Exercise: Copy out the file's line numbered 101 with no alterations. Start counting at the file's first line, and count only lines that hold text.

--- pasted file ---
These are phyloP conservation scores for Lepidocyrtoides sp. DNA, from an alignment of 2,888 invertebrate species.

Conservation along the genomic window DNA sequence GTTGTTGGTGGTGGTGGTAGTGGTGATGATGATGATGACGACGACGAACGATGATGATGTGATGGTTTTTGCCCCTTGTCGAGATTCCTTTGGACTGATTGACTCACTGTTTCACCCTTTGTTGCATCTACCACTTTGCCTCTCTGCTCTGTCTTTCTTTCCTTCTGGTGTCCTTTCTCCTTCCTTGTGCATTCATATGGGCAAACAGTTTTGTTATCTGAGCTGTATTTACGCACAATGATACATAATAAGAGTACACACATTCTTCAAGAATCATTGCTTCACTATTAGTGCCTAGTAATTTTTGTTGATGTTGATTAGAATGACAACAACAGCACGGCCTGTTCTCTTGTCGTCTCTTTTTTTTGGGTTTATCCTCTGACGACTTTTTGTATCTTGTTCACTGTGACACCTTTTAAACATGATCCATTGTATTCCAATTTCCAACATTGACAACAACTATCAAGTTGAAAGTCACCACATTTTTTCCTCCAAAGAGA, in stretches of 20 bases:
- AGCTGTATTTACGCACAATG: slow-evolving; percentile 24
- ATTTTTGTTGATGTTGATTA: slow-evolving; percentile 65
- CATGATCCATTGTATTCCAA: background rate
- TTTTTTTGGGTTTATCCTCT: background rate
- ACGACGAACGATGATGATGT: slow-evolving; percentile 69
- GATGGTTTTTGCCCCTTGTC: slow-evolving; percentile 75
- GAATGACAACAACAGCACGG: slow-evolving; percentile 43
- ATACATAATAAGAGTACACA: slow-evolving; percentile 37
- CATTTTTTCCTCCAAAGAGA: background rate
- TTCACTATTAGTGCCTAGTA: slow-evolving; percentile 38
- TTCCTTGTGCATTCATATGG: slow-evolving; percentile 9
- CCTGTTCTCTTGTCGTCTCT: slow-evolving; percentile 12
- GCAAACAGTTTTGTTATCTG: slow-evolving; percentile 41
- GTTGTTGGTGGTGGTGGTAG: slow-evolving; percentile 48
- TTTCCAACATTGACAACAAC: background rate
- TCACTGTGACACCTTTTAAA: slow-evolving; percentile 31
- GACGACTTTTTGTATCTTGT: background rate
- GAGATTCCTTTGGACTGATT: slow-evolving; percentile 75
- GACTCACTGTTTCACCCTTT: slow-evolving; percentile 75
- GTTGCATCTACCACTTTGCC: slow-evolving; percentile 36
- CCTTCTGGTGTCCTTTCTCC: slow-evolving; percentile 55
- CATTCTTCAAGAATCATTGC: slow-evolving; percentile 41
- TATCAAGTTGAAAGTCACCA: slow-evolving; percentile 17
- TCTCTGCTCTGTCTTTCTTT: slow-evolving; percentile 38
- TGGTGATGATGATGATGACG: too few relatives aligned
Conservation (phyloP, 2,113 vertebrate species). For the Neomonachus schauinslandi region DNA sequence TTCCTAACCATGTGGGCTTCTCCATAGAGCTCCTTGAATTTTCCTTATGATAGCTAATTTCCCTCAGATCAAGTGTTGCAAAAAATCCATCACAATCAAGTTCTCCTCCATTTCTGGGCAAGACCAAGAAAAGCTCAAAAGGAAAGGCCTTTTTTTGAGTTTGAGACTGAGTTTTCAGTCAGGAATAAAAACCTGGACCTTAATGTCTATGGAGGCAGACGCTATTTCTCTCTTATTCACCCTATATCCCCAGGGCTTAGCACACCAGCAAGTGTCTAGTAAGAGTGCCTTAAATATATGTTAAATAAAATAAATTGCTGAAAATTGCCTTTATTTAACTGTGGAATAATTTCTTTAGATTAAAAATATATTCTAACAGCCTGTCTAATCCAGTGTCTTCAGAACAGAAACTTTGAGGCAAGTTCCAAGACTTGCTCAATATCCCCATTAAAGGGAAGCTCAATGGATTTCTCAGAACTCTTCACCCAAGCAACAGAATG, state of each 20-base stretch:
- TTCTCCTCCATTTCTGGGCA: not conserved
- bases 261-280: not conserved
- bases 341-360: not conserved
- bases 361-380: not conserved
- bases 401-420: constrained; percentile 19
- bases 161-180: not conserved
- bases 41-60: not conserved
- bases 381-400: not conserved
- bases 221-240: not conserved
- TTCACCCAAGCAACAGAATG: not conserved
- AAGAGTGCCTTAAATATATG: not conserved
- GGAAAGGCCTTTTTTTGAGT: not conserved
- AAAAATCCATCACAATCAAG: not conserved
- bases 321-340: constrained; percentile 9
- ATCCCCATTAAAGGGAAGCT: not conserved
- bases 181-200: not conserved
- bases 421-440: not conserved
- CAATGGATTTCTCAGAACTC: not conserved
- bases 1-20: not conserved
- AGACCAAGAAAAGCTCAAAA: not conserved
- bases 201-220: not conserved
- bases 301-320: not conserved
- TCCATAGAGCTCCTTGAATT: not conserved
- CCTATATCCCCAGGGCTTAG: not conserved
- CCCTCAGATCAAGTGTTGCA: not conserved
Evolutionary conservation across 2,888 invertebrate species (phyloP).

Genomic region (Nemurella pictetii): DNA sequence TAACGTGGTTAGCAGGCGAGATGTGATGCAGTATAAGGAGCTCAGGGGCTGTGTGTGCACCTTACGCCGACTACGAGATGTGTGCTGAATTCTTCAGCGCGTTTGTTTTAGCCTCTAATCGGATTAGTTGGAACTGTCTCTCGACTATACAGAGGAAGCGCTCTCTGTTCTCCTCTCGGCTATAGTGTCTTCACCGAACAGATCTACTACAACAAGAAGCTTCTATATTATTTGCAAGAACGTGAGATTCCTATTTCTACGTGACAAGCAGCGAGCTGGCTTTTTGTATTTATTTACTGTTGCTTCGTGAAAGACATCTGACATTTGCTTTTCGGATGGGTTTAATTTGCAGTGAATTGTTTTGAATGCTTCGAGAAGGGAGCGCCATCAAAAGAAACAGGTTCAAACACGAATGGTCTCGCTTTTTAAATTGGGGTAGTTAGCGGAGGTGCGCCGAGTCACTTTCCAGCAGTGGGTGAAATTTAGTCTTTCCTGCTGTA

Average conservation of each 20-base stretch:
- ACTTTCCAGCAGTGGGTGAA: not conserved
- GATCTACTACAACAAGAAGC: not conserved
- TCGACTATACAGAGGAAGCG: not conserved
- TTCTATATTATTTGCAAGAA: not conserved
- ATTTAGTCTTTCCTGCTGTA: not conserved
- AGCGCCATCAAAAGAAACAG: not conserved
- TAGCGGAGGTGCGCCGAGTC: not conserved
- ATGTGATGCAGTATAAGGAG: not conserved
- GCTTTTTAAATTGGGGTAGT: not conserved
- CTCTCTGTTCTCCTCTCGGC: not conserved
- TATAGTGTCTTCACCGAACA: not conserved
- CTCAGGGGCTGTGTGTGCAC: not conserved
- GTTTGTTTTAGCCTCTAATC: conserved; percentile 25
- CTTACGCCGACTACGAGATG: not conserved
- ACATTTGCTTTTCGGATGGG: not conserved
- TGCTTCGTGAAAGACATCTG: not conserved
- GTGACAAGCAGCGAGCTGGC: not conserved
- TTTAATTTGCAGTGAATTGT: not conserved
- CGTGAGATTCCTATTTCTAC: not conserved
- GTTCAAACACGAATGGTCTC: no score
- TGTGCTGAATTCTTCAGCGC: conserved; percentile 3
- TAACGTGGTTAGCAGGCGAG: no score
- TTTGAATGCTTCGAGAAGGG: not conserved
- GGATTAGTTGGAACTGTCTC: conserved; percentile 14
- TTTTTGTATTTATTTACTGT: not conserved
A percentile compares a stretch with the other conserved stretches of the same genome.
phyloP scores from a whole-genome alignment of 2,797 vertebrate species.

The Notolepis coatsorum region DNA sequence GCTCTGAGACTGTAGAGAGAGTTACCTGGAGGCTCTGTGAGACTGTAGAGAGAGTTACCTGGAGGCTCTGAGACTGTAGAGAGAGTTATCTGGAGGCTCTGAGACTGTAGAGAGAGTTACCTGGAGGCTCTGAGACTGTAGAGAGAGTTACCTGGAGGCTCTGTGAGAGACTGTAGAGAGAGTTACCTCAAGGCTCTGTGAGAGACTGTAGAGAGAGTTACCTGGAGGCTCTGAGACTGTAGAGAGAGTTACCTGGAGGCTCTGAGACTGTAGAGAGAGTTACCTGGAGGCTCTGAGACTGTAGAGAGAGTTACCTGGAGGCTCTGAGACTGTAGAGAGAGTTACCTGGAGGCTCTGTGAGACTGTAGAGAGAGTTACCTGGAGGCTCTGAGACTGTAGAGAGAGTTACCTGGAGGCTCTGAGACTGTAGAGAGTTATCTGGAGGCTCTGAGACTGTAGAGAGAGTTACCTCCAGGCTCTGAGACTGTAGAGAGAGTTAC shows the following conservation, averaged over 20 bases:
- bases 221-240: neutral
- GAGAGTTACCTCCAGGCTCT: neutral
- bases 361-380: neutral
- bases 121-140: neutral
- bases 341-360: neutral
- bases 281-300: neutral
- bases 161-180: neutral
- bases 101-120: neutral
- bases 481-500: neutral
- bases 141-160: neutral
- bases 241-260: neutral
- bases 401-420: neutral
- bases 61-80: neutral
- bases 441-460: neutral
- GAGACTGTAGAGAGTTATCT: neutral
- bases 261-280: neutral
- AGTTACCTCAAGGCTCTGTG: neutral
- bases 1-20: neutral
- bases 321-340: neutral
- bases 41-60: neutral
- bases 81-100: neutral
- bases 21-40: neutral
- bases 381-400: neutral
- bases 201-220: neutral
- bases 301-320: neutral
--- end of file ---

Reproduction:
- AGTTACCTCAAGGCTCTGTG: neutral